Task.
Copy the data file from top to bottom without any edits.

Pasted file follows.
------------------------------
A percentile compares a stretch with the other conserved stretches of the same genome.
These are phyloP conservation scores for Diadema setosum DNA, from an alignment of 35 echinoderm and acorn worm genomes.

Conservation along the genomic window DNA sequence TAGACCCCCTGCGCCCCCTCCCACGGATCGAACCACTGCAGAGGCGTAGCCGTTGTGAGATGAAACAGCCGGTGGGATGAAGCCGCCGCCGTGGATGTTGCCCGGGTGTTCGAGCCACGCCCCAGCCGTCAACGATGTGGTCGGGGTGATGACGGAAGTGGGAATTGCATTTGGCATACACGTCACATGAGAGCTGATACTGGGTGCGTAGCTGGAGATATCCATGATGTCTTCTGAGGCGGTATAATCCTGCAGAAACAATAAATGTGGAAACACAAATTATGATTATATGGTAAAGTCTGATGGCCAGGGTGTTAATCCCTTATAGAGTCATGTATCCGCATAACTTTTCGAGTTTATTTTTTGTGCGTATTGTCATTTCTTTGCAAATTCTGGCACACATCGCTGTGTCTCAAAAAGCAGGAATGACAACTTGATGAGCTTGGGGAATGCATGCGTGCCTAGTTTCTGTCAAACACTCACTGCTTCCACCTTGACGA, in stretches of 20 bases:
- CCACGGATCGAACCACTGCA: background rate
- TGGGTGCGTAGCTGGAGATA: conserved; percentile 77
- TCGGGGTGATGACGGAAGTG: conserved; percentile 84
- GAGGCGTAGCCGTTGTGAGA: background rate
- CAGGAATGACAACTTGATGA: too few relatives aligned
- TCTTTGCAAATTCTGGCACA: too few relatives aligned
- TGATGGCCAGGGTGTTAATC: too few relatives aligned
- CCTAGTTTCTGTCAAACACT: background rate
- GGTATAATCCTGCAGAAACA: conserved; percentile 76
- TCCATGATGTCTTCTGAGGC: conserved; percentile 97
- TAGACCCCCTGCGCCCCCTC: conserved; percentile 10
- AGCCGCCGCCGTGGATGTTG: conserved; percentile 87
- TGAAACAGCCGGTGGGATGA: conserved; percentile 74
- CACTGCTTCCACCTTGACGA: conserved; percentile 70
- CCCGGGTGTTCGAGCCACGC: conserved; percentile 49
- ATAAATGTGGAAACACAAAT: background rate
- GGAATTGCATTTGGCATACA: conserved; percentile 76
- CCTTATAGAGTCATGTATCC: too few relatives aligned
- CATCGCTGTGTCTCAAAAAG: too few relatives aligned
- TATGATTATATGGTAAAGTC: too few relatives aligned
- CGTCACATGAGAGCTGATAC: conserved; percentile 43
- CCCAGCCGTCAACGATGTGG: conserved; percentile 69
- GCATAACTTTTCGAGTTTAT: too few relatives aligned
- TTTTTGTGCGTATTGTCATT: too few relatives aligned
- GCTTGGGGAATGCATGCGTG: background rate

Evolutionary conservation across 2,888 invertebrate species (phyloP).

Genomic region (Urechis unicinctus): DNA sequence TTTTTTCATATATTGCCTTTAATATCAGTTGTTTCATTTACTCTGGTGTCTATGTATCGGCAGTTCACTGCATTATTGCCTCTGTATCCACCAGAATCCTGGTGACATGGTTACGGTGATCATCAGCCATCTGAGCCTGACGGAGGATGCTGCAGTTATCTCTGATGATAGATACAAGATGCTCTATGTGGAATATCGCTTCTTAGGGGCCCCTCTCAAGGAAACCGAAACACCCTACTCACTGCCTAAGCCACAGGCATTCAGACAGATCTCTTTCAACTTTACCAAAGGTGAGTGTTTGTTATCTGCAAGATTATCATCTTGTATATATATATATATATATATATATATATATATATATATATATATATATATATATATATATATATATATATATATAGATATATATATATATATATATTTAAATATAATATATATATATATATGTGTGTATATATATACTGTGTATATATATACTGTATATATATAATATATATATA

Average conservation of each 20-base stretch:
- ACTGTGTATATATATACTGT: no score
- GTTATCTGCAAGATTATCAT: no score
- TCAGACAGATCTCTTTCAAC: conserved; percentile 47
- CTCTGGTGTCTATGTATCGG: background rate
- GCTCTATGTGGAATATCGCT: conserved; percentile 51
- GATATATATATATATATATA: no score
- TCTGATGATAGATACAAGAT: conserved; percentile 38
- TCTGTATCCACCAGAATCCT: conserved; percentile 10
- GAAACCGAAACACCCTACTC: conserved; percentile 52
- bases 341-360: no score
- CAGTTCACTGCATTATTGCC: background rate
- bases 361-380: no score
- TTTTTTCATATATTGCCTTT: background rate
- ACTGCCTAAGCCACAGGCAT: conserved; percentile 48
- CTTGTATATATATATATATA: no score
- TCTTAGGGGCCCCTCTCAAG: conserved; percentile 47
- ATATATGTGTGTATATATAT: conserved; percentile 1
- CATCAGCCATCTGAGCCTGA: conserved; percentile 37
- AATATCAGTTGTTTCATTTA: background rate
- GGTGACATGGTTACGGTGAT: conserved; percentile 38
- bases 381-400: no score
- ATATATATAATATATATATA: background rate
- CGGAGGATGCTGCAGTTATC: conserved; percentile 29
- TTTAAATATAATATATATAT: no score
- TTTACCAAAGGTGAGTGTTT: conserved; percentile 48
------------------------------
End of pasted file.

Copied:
A percentile compares a stretch with the other conserved stretches of the same genome.
These are phyloP conservation scores for Diadema setosum DNA, from an alignment of 35 echinoderm and acorn worm genomes.

Conservation along the genomic window DNA sequence TAGACCCCCTGCGCCCCCTCCCACGGATCGAACCACTGCAGAGGCGTAGCCGTTGTGAGATGAAACAGCCGGTGGGATGAAGCCGCCGCCGTGGATGTTGCCCGGGTGTTCGAGCCACGCCCCAGCCGTCAACGATGTGGTCGGGGTGATGACGGAAGTGGGAATTGCATTTGGCATACACGTCACATGAGAGCTGATACTGGGTGCGTAGCTGGAGATATCCATGATGTCTTCTGAGGCGGTATAATCCTGCAGAAACAATAAATGTGGAAACACAAATTATGATTATATGGTAAAGTCTGATGGCCAGGGTGTTAATCCCTTATAGAGTCATGTATCCGCATAACTTTTCGAGTTTATTTTTTGTGCGTATTGTCATTTCTTTGCAAATTCTGGCACACATCGCTGTGTCTCAAAAAGCAGGAATGACAACTTGATGAGCTTGGGGAATGCATGCGTGCCTAGTTTCTGTCAAACACTCACTGCTTCCACCTTGACGA, in stretches of 20 bases:
- CCACGGATCGAACCACTGCA: background rate
- TGGGTGCGTAGCTGGAGATA: conserved; percentile 77
- TCGGGGTGATGACGGAAGTG: conserved; percentile 84
- GAGGCGTAGCCGTTGTGAGA: background rate
- CAGGAATGACAACTTGATGA: too few relatives aligned
- TCTTTGCAAATTCTGGCACA: too few relatives aligned
- TGATGGCCAGGGTGTTAATC: too few relatives aligned
- CCTAGTTTCTGTCAAACACT: background rate
- GGTATAATCCTGCAGAAACA: conserved; percentile 76
- TCCATGATGTCTTCTGAGGC: conserved; percentile 97
- TAGACCCCCTGCGCCCCCTC: conserved; percentile 10
- AGCCGCCGCCGTGGATGTTG: conserved; percentile 87
- TGAAACAGCCGGTGGGATGA: conserved; percentile 74
- CACTGCTTCCACCTTGACGA: conserved; percentile 70
- CCCGGGTGTTCGAGCCACGC: conserved; percentile 49
- ATAAATGTGGAAACACAAAT: background rate
- GGAATTGCATTTGGCATACA: conserved; percentile 76
- CCTTATAGAGTCATGTATCC: too few relatives aligned
- CATCGCTGTGTCTCAAAAAG: too few relatives aligned
- TATGATTATATGGTAAAGTC: too few relatives aligned
- CGTCACATGAGAGCTGATAC: conserved; percentile 43
- CCCAGCCGTCAACGATGTGG: conserved; percentile 69
- GCATAACTTTTCGAGTTTAT: too few relatives aligned
- TTTTTGTGCGTATTGTCATT: too few relatives aligned
- GCTTGGGGAATGCATGCGTG: background rate

Evolutionary conservation across 2,888 invertebrate species (phyloP).

Genomic region (Urechis unicinctus): DNA sequence TTTTTTCATATATTGCCTTTAATATCAGTTGTTTCATTTACTCTGGTGTCTATGTATCGGCAGTTCACTGCATTATTGCCTCTGTATCCACCAGAATCCTGGTGACATGGTTACGGTGATCATCAGCCATCTGAGCCTGACGGAGGATGCTGCAGTTATCTCTGATGATAGATACAAGATGCTCTATGTGGAATATCGCTTCTTAGGGGCCCCTCTCAAGGAAACCGAAACACCCTACTCACTGCCTAAGCCACAGGCATTCAGACAGATCTCTTTCAACTTTACCAAAGGTGAGTGTTTGTTATCTGCAAGATTATCATCTTGTATATATATATATATATATATATATATATATATATATATATATATATATATATATATATATATATATATATATATAGATATATATATATATATATATTTAAATATAATATATATATATATATGTGTGTATATATATACTGTGTATATATATACTGTATATATATAATATATATATA

Average conservation of each 20-base stretch:
- ACTGTGTATATATATACTGT: no score
- GTTATCTGCAAGATTATCAT: no score
- TCAGACAGATCTCTTTCAAC: conserved; percentile 47
- CTCTGGTGTCTATGTATCGG: background rate
- GCTCTATGTGGAATATCGCT: conserved; percentile 51
- GATATATATATATATATATA: no score
- TCTGATGATAGATACAAGAT: conserved; percentile 38
- TCTGTATCCACCAGAATCCT: conserved; percentile 10
- GAAACCGAAACACCCTACTC: conserved; percentile 52
- bases 341-360: no score
- CAGTTCACTGCATTATTGCC: background rate
- bases 361-380: no score
- TTTTTTCATATATTGCCTTT: background rate
- ACTGCCTAAGCCACAGGCAT: conserved; percentile 48
- CTTGTATATATATATATATA: no score
- TCTTAGGGGCCCCTCTCAAG: conserved; percentile 47
- ATATATGTGTGTATATATAT: conserved; percentile 1
- CATCAGCCATCTGAGCCTGA: conserved; percentile 37
- AATATCAGTTGTTTCATTTA: background rate
- GGTGACATGGTTACGGTGAT: conserved; percentile 38
- bases 381-400: no score
- ATATATATAATATATATATA: background rate
- CGGAGGATGCTGCAGTTATC: conserved; percentile 29
- TTTAAATATAATATATATAT: no score
- TTTACCAAAGGTGAGTGTTT: conserved; percentile 48